COVID-19 and its wildlife origin brings into focus a vital lesson that all religions have a place in the life of humanity. This isn’t a teaching we are familiar with, as we are more used to parochial instructions that emphasise the importance of our own faith exclusively.
Many of our beliefs in regard to meat eating are largely situational and culture-bound. Although prescribed in several religions, there are caveats that go along with meat eating. Flesh is good but not all meat, and not always.
Human beings were hunter-gatherers for 300,000 years, surviving on wild meat and wild plants. But they didn’t live apart from nature; they were a part of nature. Constantly on the move, they didn’t rear animals nor plant crops until plant-animal devastation wrought by climate change 12,000 years ago forced them to develop farming and herding.
The Bible in a very early verse (chapter one of the first book, Genesis) states the preference for greens. “Then God said, ‘I have given you every sort of seed-bearing plant on Earth and every kind of fruit-bearing tree, given them to you for food’.”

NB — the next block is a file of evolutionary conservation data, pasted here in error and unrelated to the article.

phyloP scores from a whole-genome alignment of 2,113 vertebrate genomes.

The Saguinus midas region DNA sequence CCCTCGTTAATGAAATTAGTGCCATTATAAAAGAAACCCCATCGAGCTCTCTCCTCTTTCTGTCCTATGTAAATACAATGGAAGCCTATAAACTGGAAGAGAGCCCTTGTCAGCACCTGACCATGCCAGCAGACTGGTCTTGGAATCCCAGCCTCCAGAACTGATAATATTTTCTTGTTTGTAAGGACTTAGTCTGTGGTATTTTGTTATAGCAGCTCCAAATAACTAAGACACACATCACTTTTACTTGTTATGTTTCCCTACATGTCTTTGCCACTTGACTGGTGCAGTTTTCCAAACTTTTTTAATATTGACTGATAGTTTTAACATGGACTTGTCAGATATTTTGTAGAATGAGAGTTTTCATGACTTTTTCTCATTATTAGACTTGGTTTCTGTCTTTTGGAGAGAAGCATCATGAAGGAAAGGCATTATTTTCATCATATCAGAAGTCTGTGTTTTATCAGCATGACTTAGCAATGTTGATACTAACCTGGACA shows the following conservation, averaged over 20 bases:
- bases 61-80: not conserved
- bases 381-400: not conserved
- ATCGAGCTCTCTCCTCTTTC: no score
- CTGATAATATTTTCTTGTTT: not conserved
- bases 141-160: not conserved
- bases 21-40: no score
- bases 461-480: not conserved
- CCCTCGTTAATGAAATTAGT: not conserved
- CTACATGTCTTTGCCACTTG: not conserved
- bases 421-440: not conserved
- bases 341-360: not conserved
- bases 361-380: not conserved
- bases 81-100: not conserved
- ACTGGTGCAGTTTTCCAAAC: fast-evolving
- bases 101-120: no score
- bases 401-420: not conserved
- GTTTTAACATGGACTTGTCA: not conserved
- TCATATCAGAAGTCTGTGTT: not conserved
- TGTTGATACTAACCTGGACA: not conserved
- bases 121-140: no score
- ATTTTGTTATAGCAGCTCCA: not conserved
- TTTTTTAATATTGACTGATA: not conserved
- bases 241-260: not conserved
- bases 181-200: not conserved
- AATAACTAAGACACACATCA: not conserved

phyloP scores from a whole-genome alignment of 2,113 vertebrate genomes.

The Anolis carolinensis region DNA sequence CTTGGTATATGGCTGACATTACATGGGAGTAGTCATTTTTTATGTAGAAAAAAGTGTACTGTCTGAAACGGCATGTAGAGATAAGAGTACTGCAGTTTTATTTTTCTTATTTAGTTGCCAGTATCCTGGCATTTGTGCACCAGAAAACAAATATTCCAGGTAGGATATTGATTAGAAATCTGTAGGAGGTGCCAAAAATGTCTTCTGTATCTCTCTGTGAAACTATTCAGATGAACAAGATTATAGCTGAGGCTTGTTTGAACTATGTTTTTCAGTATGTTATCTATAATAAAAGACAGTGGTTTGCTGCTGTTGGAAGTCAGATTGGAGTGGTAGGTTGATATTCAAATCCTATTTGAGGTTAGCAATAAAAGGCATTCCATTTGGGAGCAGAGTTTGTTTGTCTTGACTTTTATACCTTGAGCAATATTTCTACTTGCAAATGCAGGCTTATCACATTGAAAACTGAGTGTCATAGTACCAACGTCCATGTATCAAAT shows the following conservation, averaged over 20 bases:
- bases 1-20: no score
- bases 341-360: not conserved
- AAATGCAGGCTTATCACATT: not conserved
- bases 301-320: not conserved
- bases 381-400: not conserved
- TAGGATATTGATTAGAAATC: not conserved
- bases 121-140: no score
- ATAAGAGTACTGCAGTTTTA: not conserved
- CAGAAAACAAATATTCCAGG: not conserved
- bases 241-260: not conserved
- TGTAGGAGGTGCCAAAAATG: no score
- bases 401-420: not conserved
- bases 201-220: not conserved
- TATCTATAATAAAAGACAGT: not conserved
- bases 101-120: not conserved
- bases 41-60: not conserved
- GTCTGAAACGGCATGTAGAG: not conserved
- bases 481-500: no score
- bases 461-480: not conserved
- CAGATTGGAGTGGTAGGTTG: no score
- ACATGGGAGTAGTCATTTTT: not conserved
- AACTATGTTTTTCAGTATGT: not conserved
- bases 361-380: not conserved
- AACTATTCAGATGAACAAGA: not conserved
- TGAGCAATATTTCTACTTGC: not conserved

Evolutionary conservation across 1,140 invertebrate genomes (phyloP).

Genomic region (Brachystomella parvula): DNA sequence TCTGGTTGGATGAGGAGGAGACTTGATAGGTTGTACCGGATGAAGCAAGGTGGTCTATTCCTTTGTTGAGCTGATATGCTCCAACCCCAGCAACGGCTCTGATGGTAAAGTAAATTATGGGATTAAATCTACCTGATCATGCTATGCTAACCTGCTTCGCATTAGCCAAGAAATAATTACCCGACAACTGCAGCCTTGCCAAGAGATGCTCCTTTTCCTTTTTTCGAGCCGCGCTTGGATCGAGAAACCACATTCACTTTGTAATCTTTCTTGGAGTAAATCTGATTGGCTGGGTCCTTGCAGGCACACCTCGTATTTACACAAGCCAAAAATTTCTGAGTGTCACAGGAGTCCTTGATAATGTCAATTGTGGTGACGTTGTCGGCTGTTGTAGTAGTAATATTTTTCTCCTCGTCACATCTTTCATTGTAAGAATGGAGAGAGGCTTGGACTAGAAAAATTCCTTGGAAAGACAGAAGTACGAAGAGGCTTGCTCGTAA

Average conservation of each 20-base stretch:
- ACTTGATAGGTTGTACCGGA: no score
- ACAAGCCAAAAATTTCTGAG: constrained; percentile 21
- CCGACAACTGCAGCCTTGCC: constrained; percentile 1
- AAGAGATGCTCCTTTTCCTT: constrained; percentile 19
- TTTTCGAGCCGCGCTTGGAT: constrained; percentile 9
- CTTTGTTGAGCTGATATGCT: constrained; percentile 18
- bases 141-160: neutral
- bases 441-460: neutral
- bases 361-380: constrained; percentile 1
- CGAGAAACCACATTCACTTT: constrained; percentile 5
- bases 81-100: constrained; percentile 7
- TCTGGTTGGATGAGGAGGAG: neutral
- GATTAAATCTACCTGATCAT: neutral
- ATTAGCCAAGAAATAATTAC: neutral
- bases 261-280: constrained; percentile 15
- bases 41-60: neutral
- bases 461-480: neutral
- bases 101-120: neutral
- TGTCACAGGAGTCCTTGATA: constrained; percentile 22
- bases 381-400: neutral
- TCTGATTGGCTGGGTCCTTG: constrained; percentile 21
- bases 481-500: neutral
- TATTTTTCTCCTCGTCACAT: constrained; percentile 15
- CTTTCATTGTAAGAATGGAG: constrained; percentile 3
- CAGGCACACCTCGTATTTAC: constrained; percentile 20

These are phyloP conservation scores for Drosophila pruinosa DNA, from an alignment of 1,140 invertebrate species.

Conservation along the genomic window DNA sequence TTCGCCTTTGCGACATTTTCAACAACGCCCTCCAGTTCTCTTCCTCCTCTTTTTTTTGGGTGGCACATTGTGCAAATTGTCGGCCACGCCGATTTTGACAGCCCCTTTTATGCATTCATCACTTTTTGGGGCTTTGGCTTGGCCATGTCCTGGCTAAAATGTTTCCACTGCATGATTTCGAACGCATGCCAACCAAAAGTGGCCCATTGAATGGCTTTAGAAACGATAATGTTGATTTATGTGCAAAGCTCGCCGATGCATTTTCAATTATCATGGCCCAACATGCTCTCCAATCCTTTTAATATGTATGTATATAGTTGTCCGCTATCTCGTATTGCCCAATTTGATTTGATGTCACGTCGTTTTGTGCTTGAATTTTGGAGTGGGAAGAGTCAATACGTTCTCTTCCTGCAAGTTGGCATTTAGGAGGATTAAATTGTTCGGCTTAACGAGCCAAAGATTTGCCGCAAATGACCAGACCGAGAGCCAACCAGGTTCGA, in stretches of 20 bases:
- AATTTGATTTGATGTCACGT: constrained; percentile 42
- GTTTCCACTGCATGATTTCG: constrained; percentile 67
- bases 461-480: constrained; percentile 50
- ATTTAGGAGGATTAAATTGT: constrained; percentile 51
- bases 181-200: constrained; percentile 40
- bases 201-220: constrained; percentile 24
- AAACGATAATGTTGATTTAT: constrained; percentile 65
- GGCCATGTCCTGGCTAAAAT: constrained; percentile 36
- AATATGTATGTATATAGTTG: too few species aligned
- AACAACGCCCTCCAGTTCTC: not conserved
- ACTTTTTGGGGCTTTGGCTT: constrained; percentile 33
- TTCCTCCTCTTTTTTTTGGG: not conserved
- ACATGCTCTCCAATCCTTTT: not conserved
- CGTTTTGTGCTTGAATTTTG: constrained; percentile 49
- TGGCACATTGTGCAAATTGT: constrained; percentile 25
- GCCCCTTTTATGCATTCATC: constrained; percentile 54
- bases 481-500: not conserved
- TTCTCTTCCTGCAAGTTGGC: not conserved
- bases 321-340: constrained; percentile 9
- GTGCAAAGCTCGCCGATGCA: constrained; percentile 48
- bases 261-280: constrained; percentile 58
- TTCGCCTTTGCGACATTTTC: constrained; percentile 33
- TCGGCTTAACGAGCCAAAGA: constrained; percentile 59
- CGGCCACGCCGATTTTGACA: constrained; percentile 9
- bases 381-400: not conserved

There is no meat eating in the first chapter, and it is only in chapter 4 that we encounter the civilised lifestyle of farming and herding. The story gets dark here because an angry farmer, Cain, murders his younger brother Abel, a herder, who is favoured over him.
This poignant drama subtly features the conflict between herders and farmers that persists to this day in Africa.
Herders gained the high ground in West Asian societies, and the resultant push for meat consumption is acknowledged in chapter 9 where we encounter this verse – “All living creatures are yours for food; just as I gave you the plants, now I give you everything else.”